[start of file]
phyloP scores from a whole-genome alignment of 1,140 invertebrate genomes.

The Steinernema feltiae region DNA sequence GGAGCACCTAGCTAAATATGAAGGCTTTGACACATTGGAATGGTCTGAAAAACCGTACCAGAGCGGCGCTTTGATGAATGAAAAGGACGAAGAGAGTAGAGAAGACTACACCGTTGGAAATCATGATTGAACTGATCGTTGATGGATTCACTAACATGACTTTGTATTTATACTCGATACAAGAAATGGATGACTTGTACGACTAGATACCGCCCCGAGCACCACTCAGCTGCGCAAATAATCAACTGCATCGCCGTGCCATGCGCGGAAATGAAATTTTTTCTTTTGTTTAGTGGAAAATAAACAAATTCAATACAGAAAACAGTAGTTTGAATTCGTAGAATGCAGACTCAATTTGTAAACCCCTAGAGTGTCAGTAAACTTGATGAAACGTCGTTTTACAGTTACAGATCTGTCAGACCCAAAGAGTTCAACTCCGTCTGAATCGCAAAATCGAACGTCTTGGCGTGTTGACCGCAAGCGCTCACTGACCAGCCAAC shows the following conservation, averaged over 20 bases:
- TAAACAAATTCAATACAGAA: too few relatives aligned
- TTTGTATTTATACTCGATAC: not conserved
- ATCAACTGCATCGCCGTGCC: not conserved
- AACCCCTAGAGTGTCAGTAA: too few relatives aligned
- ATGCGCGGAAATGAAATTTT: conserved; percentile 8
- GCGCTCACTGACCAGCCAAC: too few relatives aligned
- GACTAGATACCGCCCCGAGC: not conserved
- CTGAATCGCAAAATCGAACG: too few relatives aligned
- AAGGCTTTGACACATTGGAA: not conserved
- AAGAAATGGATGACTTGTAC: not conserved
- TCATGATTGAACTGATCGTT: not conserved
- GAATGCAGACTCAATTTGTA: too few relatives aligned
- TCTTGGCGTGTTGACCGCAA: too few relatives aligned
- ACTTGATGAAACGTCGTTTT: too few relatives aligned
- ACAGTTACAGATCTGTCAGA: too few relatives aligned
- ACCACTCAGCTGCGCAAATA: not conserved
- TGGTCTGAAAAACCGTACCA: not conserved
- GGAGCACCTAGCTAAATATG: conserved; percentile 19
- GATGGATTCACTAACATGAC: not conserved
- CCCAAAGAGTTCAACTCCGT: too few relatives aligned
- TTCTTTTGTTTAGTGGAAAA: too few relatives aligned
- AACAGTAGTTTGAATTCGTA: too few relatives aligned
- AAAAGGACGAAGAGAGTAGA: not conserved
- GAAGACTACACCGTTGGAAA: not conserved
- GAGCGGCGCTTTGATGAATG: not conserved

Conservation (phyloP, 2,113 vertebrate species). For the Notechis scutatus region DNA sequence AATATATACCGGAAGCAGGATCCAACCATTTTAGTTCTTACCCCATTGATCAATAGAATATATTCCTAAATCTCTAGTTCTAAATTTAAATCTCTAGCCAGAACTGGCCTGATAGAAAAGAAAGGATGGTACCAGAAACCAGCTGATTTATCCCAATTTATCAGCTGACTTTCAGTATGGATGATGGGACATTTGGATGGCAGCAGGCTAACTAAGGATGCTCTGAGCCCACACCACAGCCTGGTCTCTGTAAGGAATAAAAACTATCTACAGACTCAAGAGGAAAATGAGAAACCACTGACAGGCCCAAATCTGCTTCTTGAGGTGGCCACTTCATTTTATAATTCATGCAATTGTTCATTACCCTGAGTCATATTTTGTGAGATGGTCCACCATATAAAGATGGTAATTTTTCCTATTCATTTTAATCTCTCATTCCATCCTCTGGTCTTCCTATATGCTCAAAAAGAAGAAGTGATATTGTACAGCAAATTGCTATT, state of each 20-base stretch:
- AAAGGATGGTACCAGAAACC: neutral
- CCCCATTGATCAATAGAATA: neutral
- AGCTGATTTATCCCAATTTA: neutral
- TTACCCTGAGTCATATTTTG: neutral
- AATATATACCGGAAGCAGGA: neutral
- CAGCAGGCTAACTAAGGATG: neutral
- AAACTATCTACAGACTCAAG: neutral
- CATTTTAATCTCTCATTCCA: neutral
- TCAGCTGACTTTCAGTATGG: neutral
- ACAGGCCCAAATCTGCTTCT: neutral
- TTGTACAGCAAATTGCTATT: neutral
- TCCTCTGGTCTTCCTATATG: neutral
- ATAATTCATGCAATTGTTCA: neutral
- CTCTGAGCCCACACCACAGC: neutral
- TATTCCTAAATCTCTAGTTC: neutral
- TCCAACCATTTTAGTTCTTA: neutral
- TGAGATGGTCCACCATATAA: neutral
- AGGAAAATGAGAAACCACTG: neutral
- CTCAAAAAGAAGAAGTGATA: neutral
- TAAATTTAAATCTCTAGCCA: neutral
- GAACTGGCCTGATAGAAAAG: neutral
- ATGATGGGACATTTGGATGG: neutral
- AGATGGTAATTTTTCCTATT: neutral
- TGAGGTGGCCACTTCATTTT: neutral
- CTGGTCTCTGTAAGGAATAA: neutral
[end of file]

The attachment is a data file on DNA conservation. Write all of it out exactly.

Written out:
phyloP scores from a whole-genome alignment of 1,140 invertebrate genomes.

The Steinernema feltiae region DNA sequence GGAGCACCTAGCTAAATATGAAGGCTTTGACACATTGGAATGGTCTGAAAAACCGTACCAGAGCGGCGCTTTGATGAATGAAAAGGACGAAGAGAGTAGAGAAGACTACACCGTTGGAAATCATGATTGAACTGATCGTTGATGGATTCACTAACATGACTTTGTATTTATACTCGATACAAGAAATGGATGACTTGTACGACTAGATACCGCCCCGAGCACCACTCAGCTGCGCAAATAATCAACTGCATCGCCGTGCCATGCGCGGAAATGAAATTTTTTCTTTTGTTTAGTGGAAAATAAACAAATTCAATACAGAAAACAGTAGTTTGAATTCGTAGAATGCAGACTCAATTTGTAAACCCCTAGAGTGTCAGTAAACTTGATGAAACGTCGTTTTACAGTTACAGATCTGTCAGACCCAAAGAGTTCAACTCCGTCTGAATCGCAAAATCGAACGTCTTGGCGTGTTGACCGCAAGCGCTCACTGACCAGCCAAC shows the following conservation, averaged over 20 bases:
- TAAACAAATTCAATACAGAA: too few relatives aligned
- TTTGTATTTATACTCGATAC: not conserved
- ATCAACTGCATCGCCGTGCC: not conserved
- AACCCCTAGAGTGTCAGTAA: too few relatives aligned
- ATGCGCGGAAATGAAATTTT: conserved; percentile 8
- GCGCTCACTGACCAGCCAAC: too few relatives aligned
- GACTAGATACCGCCCCGAGC: not conserved
- CTGAATCGCAAAATCGAACG: too few relatives aligned
- AAGGCTTTGACACATTGGAA: not conserved
- AAGAAATGGATGACTTGTAC: not conserved
- TCATGATTGAACTGATCGTT: not conserved
- GAATGCAGACTCAATTTGTA: too few relatives aligned
- TCTTGGCGTGTTGACCGCAA: too few relatives aligned
- ACTTGATGAAACGTCGTTTT: too few relatives aligned
- ACAGTTACAGATCTGTCAGA: too few relatives aligned
- ACCACTCAGCTGCGCAAATA: not conserved
- TGGTCTGAAAAACCGTACCA: not conserved
- GGAGCACCTAGCTAAATATG: conserved; percentile 19
- GATGGATTCACTAACATGAC: not conserved
- CCCAAAGAGTTCAACTCCGT: too few relatives aligned
- TTCTTTTGTTTAGTGGAAAA: too few relatives aligned
- AACAGTAGTTTGAATTCGTA: too few relatives aligned
- AAAAGGACGAAGAGAGTAGA: not conserved
- GAAGACTACACCGTTGGAAA: not conserved
- GAGCGGCGCTTTGATGAATG: not conserved

Conservation (phyloP, 2,113 vertebrate species). For the Notechis scutatus region DNA sequence AATATATACCGGAAGCAGGATCCAACCATTTTAGTTCTTACCCCATTGATCAATAGAATATATTCCTAAATCTCTAGTTCTAAATTTAAATCTCTAGCCAGAACTGGCCTGATAGAAAAGAAAGGATGGTACCAGAAACCAGCTGATTTATCCCAATTTATCAGCTGACTTTCAGTATGGATGATGGGACATTTGGATGGCAGCAGGCTAACTAAGGATGCTCTGAGCCCACACCACAGCCTGGTCTCTGTAAGGAATAAAAACTATCTACAGACTCAAGAGGAAAATGAGAAACCACTGACAGGCCCAAATCTGCTTCTTGAGGTGGCCACTTCATTTTATAATTCATGCAATTGTTCATTACCCTGAGTCATATTTTGTGAGATGGTCCACCATATAAAGATGGTAATTTTTCCTATTCATTTTAATCTCTCATTCCATCCTCTGGTCTTCCTATATGCTCAAAAAGAAGAAGTGATATTGTACAGCAAATTGCTATT, state of each 20-base stretch:
- AAAGGATGGTACCAGAAACC: neutral
- CCCCATTGATCAATAGAATA: neutral
- AGCTGATTTATCCCAATTTA: neutral
- TTACCCTGAGTCATATTTTG: neutral
- AATATATACCGGAAGCAGGA: neutral
- CAGCAGGCTAACTAAGGATG: neutral
- AAACTATCTACAGACTCAAG: neutral
- CATTTTAATCTCTCATTCCA: neutral
- TCAGCTGACTTTCAGTATGG: neutral
- ACAGGCCCAAATCTGCTTCT: neutral
- TTGTACAGCAAATTGCTATT: neutral
- TCCTCTGGTCTTCCTATATG: neutral
- ATAATTCATGCAATTGTTCA: neutral
- CTCTGAGCCCACACCACAGC: neutral
- TATTCCTAAATCTCTAGTTC: neutral
- TCCAACCATTTTAGTTCTTA: neutral
- TGAGATGGTCCACCATATAA: neutral
- AGGAAAATGAGAAACCACTG: neutral
- CTCAAAAAGAAGAAGTGATA: neutral
- TAAATTTAAATCTCTAGCCA: neutral
- GAACTGGCCTGATAGAAAAG: neutral
- ATGATGGGACATTTGGATGG: neutral
- AGATGGTAATTTTTCCTATT: neutral
- TGAGGTGGCCACTTCATTTT: neutral
- CTGGTCTCTGTAAGGAATAA: neutral